When investing for retirement, you’ll need to have a goal in mind that’s based on how much you’ll need to afford the quality of life that you’re after. Retirement planning is basically figuring out how much income is needed based on what you think you’ll be spending. Once you add in your social security and pension benefits, it’s up to you to figure out what shortfall needs to be covered to meet your living requirements. Retirement is less fun when you run out of money, so here are a few factors to consider to make sure your retirement investing produces income that lasts as long as you do.
Inflation is one of the biggest challenges facing retirees after they quit working. Financial planners typically estimate a 3% inflation rate as a baseline for their calculations. Using the rule of 72, that means that the spending required to maintain your standard of living will approximately double every 24 years. If inflation averages 6%, you will need to double what you spend every 12 years to maintain your standard of living. The popularity of the 3% forecast for retirement planners owes to the fact that inflation has been mild and averaging about 3% since the 1980s. But the future has no obligation to repeat the past, and government debt, negative interest rates and unsustainable entitlement programs run by the government are all threats to escalate inflation. During the oil crisis of the 1970s, the inflation rate was closer to 10%. Because of these uncertainties, it’s prudent for retirement planning to use a variety of inflation scenarios to forecast how varying inflation rates affect your need to save.
Actuarial tables and the life expectancy tables kept by the Social Security Administration forecast that men and women live until the middle of their 80s, with women averaging about a couple of years longer life expectancy than men. Calculating your life expectancy is important since your investing targets will change depending on how much longer you expect to live. Unless you have a chronic illness or have a family history of a debilitating disease, it is important to forecast your life expectancy optimistically. If you’re in your 50s or 60s, it’s recommended that you forecast your retirement needs into your 90s. Longevity, antiaging science and biotechnology are rapidly developing and will ultimately improve the life expectancy for older adults as they grow into their golden years. The risk of forecasting a too short of a life expectancy is that you’ll run out of money too soon. Retirement planning is like buying insurance for your later years, but that insurance is null and void if you’re not generous enough with your mortality forecast.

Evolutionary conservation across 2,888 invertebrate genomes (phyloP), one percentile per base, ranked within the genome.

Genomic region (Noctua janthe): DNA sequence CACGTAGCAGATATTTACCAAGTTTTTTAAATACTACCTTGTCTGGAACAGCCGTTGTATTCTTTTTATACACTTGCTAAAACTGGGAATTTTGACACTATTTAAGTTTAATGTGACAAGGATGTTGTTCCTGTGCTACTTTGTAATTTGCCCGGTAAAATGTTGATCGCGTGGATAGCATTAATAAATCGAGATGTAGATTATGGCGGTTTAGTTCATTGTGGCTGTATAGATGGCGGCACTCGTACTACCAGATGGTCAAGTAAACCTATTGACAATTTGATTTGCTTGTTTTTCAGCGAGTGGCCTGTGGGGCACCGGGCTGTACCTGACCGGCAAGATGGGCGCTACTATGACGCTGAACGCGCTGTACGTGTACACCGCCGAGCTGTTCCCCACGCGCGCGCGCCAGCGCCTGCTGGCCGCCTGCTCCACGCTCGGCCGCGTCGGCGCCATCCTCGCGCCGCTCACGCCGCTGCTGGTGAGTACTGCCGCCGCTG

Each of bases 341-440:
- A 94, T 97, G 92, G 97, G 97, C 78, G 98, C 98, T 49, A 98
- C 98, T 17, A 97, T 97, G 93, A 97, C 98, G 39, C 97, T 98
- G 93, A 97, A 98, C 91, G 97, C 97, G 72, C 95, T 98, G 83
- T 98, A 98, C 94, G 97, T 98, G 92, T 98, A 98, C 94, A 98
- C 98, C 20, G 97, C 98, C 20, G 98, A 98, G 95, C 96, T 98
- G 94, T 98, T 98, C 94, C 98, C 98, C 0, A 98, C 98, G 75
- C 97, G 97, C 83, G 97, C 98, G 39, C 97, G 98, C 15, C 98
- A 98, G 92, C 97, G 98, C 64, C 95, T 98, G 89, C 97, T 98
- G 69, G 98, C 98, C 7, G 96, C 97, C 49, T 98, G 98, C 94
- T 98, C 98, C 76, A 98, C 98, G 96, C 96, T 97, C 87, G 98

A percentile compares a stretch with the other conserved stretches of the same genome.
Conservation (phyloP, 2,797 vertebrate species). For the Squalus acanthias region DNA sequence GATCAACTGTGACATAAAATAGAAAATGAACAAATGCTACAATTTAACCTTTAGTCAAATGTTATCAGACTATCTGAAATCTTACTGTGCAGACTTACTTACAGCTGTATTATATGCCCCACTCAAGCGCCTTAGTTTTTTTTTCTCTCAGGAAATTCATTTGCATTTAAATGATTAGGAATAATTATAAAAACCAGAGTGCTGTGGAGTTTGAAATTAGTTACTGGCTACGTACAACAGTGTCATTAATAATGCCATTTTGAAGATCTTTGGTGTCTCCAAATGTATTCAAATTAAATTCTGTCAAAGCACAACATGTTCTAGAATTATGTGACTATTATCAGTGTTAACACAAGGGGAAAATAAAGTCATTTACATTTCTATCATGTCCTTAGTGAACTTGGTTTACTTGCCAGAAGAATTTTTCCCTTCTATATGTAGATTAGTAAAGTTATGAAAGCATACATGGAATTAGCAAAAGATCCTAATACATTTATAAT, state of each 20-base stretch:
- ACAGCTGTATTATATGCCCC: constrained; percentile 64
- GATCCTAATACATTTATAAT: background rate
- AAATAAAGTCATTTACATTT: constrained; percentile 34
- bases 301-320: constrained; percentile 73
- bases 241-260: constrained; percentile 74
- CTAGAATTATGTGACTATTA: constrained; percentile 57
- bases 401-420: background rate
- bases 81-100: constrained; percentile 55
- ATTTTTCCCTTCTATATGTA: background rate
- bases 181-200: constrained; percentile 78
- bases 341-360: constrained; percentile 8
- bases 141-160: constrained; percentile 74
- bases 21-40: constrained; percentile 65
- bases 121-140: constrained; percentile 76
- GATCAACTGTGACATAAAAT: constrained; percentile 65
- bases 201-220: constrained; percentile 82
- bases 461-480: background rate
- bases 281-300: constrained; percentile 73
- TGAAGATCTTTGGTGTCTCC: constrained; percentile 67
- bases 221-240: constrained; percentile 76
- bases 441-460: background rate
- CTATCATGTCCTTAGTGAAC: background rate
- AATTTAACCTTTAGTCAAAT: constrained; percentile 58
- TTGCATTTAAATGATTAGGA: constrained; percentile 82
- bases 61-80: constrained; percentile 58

How Much Your Pension and Social Security Will Contribute to Your Retirement Funds
The taxes you pay for social security during your working years are in some form given back to you when you reach retirement age. The best way to forecast how much social security benefit you shall receive is to use the free SSA retirement calculator which will give you a personalized social security projection using your earnings history. The social security administration estimates that your benefit will be approximately 40% of your working income, which is more biased towards your most recent wages. Of course, social security is an unfunded entitlement program which has no assets behind it: the working age population pays social security taxes to fund retiring workers who are growing in ranks year after year. Corporate pensions, just like the murky future of social security benefits, are not necessarily a bad rock to be depended upon. If your company is bought out or declares bankruptcy, the pension liability is often ripe for pillaging or getting cut altogether during negotiations. That’s why it’s generally smarter to depend on 401(k)s or IRAs which are part of your personal savings account. Ultimately, 401(k)s and IRAs are something you own and form part of your savings. Although the pensions of government workers are generally more dependable than of those who’ve labored in the private sector, it’s up to you to calculate just how much faith you have in the institutions that are backing your pension obligation.
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